This is not what Earl Weir planned for his junior year in high school. The 17-year-old from Howard Lake, Minnesota was a busy teenager—involved in his school’s broadcast club, spending time hunting and fishing with his dad and listening to music with his mom.
Earl is an example of how life can change in an instant.
He didn’t feel well over his Christmas break and decided to spend some time relaxing at his mother’s house. His health quickly went downhill and his mother took him to the emergency room at a Twin Cities hospital.
After many tests he was eventually diagnosed with transverse myelitis. It’s a neurological disorder in which the spinal cord is inflamed and that causes damage to the myelin—the fatty insulating substance that covers nerve cell fibers. This damage causes scars in the nervous system and can interrupt communication between the nerves in the spinal cord and the rest of the body. Transverse myelitis is a relatively rare disease and, in the majority of cases, the cause is unknown.
As Earl describes it, the illness left him without feeling in his body from his chest down to his toes. In February, he was transferred to Gillette Children's to participate in a rigorous rehabilitation program. He was on the inpatient unit and spent four to six hours a day in intense physical and occupational therapy. “I actually like the therapy sessions,” Earl says. “The therapists make me work hard but they’re awesome. They’re pushing me so I can do things for myself and gain strength.”
One of Earl’s doctors, Gillette pediatric rehabilitation medicine specialist, Nanette Aldahondo, MD, says Earl is “a very strong and resilient young man who has committed 100% of his efforts and energy toward his rehabilitation.”
Earl’s pediatric neurologist, Amanda Moen, MD, says Earl is doing all the right things but it’s difficult to predict a patient’s path to recovery. “It’s just one of the hardest parts of dealing with transverse myelitis, patients and their families want to know what their future holds. Earl has received the most aggressive medical treatment and therapies, and despite the best medical interventions, there are patients who will not recover, and we don’t have the tools to predict at the time of diagnosis which patients those will be,” Moen says.
Due to the issues with his spine, Earl now uses a wheelchair and the once independent teenager needs some assistance for everyday tasks like bathing and getting dressed.
There have been some dark days for Earl and his family but they don’t want to focus on that part of his story. Instead, the family is trying to boost Earl’s spirits and engage him the enjoyable hobbies he participated in before his illness.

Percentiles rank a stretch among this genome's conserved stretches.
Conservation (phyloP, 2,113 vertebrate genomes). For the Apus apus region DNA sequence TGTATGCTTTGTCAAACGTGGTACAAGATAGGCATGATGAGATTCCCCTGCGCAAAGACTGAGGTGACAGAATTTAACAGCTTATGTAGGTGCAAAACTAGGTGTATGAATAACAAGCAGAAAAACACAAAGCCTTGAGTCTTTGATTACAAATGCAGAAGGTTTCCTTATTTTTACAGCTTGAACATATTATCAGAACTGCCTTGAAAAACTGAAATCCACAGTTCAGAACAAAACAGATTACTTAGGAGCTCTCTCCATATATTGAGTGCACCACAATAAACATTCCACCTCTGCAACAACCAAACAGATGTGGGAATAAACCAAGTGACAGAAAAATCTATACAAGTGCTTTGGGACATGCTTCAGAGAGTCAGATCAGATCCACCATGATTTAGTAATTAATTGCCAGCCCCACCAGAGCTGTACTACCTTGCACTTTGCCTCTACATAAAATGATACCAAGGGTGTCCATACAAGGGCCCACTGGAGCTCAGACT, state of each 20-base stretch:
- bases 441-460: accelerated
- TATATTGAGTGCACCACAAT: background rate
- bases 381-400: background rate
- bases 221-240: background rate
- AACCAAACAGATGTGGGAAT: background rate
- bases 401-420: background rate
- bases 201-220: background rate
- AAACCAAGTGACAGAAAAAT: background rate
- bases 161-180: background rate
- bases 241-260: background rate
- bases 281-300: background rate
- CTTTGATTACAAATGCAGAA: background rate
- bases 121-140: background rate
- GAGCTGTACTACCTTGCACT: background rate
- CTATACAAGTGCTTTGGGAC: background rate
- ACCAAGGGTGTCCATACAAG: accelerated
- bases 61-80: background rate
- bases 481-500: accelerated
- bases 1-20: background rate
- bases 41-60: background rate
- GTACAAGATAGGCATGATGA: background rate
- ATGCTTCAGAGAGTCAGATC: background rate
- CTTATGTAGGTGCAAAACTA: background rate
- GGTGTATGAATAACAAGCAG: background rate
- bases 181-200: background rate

Cue the Cameras
Earl stays in touch with his classmates at Howard Lake—Waverly—Winsted (HLWW) high school. He looks forward to returning to the classroom and resuming activities like being an anchor for KLKR, the school’s broadcast club.
Recently, he had the opportunity to get back into the anchor chair, or, as Earl describes it, “wheel” into the anchor chair when several members of the KLKR team traveled 90 minutes to the St. Paul campus of Gillette on a Saturday. The broadcast team wanted to include Earl in their weekly news show.
Earl’s friend and news anchor, Chase Lange, interviewed him about transverse myelitis and his recovery. Earl told the viewing audience he’s glad he came to Gillette and praised the newly remodeled inpatient rehab rooms. “I have a mini fridge in my room and the space is big enough for my friends and family to visit,” Earl reports.
The second half of the news show featured a taste testing of sodas purchased during the group’s recent tour of Blue Sun Soda and Sweets Shop in Spring Lake Park, Minn. The store boasts more than 1,300 flavors of soda. Broadcast club supervisors and teachers, Joanie Kocher and Rick Smith, had fun setting up a blind taste test for the student broadcasters. It featured mystery flavors including Eggnog Fizz, Pimple Pop, and Bacon. Earl enjoyed risking his taste buds with his fellow students and he appreciated the opportunity to spend time with his peers. The sodas produced grimaces, giggles and negative reviews from the students. Not a surprise.
Earl’s dad, Dolf Weir, liked seeing his son having fun and is grateful for the community support his family has received. “I’m an electrician and know many people in the construction trades,” Weir says. “A group of guys and people in our church rallied around us. We now have a wheelchair ramp in the front of our house. A bathroom on the first floor has been totally remodeled to make it accessible and some doorways have been widened so Earl can move around the house easily in his wheelchair. It’s amazing what the community has done for us.”
Dolf Weir has lots of plans for his son and is focused on getting Earl into his home routine. “I’m looking into accessible deer stands and getting an accessible four-wheeler so Earl can have fun driving around in the country,” Weir says.
An Uncertain Future
Doctors predict it might take up to eight months to gauge the extent of Earl’s recovery. About a third of people who contract transverse myelitis make a full recovery, another third have a partial recovery and the final third can expect to make a limited recovery.
Earl tries to be patient and upbeat. He says the time at Gillette allowed him to reflect on his life and future. He looks forward to getting back to his school’s broadcasting studio, eating a home cooked meal and avoiding Eggnog Fizz soda.
Pediatric neurologist, Amanda Moen, MD, says no matter what his physical recovery looks like, Earl’s future is bright. “You have this young man with this great sense of humor. He has such energy. He’s going to have a successful life. Earl’s going places,” Moen insists.
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